/ 19 February 2009

Blueprint to save SA jobs, houses, businesses

Government, business and labour finalised a blueprint on Thursday for minimising the effect of the global financial crisis on the South African economy.

Trade and Industry Minister Mandisi Mpahlwa said the main aims of the crisis management plan — put together at the request of President Kgalema Motlanthe – were preventing job losses, protecting the poor and enabling the economy to recover rapidly once the global environment improved.

”The issue that is going to confront us is the issue of job losses. Business and industry is committed to doing everything to limit job losses,” Mpahlwa told a media briefing in Cape Town.

The government’s strategy for weathering the crisis would include a national jobs initiative, sustained infrastructure spending, finding bridging finance for troubled sectors and giving retrenched workers speedy access to unemployment payments and further skills training.

”If you cannot avoid retrenchments, you can make the Unemployment Insurance Fund more efficient so that workers who have got to that point do not have to wait months and months to get that,” he said.

Mpahlwa conceded, however, that the crisis would make it much harder for the government to meet its target of spending R787-billion on infrastructure projects in the next three years .

”It may be R620-billion,” he said.

”There are new challenges making it more expensive to spend money on infrastructure but the commitment we are making as a government is that we will maintain levels of infrastructure investment.”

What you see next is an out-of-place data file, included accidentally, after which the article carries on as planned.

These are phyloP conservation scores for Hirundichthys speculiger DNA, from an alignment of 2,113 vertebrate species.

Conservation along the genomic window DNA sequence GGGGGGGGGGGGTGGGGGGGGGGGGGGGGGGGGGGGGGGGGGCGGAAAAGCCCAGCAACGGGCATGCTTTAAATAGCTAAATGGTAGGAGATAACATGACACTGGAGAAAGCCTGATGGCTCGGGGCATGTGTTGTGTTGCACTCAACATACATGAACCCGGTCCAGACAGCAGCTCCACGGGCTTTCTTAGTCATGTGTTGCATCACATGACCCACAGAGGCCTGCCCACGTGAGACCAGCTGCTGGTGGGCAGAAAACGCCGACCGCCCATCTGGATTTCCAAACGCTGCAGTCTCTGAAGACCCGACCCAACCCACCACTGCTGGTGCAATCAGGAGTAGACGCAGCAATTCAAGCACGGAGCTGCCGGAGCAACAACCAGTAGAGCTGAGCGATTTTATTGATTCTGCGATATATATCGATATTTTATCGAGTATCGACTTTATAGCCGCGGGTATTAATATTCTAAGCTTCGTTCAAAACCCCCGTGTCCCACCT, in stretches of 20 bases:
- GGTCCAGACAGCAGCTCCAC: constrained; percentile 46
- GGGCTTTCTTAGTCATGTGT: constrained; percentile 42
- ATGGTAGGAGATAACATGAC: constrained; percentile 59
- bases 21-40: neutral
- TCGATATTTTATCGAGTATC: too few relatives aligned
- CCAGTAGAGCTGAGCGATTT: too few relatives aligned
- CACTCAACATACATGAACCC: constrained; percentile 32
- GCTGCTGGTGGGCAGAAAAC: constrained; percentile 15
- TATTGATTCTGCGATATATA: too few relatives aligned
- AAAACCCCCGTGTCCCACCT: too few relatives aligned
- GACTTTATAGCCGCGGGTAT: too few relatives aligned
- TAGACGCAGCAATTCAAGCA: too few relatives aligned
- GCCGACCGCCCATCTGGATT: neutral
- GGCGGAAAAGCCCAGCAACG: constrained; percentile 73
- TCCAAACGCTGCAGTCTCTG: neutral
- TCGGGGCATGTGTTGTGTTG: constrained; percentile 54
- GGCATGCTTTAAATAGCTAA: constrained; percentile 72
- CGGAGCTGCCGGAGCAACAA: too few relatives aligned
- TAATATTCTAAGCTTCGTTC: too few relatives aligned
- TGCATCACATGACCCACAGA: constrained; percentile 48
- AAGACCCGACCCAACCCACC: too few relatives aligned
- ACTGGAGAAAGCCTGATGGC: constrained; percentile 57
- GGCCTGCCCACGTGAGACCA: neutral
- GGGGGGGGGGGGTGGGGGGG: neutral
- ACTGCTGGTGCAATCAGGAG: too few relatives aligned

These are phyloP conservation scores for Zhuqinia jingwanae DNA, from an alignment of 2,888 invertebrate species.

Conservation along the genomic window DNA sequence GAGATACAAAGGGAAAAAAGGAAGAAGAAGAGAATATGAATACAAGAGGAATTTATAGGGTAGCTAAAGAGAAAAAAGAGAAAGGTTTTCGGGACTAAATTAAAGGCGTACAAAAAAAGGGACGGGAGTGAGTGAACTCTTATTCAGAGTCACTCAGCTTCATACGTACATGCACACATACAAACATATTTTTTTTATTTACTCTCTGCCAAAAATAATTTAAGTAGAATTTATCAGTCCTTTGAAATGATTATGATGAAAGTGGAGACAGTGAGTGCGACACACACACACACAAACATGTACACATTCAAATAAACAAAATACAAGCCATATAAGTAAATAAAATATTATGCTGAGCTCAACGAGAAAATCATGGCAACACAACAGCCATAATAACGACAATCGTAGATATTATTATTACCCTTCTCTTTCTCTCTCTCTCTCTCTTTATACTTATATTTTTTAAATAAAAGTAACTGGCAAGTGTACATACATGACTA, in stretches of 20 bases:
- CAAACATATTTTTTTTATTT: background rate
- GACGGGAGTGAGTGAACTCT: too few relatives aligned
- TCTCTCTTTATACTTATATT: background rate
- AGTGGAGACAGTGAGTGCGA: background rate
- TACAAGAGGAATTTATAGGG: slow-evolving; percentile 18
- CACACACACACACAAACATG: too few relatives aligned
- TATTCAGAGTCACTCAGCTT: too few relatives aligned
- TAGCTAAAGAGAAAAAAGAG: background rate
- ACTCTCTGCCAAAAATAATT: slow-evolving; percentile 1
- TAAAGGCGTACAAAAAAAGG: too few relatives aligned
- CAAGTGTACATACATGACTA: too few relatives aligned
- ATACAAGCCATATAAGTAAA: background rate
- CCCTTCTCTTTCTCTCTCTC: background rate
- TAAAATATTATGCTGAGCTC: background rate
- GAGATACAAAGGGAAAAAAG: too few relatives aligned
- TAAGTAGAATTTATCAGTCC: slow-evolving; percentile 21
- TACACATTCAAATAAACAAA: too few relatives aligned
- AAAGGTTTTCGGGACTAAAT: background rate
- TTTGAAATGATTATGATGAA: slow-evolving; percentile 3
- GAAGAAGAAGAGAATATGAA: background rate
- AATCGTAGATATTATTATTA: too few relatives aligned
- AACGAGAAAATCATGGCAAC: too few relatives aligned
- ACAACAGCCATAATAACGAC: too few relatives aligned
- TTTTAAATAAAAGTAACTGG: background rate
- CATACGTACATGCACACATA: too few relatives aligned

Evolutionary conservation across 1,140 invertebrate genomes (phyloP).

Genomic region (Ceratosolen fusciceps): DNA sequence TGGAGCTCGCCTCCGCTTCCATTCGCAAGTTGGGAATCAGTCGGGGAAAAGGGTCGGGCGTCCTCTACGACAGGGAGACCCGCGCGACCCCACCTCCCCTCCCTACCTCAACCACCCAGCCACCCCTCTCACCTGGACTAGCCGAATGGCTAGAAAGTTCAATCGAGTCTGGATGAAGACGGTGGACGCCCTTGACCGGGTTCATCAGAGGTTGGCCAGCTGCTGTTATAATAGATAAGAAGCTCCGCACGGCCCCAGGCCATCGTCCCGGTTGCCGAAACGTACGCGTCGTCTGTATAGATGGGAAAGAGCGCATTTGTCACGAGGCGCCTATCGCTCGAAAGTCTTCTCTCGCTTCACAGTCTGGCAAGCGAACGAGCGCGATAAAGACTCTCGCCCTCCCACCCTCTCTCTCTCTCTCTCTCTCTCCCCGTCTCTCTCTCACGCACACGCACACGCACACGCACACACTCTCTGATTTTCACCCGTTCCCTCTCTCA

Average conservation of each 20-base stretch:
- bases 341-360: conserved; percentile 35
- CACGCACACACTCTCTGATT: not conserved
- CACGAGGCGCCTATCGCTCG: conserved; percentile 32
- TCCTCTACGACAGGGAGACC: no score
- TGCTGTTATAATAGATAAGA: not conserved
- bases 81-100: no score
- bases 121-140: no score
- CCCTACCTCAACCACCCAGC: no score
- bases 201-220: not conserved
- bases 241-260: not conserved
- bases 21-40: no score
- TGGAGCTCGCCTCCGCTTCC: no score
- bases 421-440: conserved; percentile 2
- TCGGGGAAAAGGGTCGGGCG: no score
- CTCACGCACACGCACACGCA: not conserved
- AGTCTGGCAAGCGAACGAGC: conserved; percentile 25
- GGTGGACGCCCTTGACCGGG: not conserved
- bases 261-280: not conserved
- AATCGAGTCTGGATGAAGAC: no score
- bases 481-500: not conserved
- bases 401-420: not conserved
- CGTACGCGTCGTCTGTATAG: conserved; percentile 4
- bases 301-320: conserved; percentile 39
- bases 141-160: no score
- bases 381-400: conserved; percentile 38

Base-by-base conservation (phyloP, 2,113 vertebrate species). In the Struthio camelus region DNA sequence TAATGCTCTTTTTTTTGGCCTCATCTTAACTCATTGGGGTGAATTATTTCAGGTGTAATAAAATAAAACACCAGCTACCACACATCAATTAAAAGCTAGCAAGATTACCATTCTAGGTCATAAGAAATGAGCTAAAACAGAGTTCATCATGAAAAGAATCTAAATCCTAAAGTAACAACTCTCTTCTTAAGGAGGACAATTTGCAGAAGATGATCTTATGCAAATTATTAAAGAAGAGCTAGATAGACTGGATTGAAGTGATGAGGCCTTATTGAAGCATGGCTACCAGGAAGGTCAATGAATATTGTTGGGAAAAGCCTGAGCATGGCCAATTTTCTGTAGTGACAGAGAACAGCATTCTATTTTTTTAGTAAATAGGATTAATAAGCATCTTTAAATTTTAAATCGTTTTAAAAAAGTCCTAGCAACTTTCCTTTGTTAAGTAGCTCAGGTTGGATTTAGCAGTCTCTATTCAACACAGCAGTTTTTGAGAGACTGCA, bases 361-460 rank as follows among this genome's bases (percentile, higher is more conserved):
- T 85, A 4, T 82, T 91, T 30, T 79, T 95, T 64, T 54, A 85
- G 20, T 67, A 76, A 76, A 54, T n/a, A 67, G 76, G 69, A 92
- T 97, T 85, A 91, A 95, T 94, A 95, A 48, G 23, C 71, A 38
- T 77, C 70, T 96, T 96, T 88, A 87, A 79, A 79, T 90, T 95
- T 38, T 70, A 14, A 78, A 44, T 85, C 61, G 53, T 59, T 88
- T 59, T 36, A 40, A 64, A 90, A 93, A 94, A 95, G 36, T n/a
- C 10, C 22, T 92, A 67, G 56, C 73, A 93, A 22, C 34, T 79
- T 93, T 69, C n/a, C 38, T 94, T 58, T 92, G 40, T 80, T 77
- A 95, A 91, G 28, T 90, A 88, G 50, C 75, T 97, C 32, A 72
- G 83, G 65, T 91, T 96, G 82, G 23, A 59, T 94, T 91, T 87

Mphalwa added that development finance institutions would be vital to efforts to cushion the country from the crisis and urged them to ”find a role for themselves” in the national infrastructure programme.

The economic response plan was put together over four weeks by a panel of senior figures from business, labour and the state who were first convened by Motlanthe in December.

Former top mining executive Bobby Godsell said the plan was aimed at ”saving jobs, saving people’s houses and saving as many businesses as we can” while keeping the economy as healthy as possible.

”We have to do this in a way that lays the foundation for continued, shared growth,” he said.

According to Statistics SA, the economy shed 70 000 jobs in the third quarter of 2008 and some experts estimate that 250 000 workers could be retrenched as a result of the global crisis.

In response to questions, Godsell said the plan did not set a specific target on limiting job losses or put caps on bonuses businessmen may take home in the troubled times ahead.

”We will behave in a responsible way. We did not have an Obama moment though,” he added, referring to the compensation limit the US president imposed on executives at banks and firms receiving state aid. – Sapa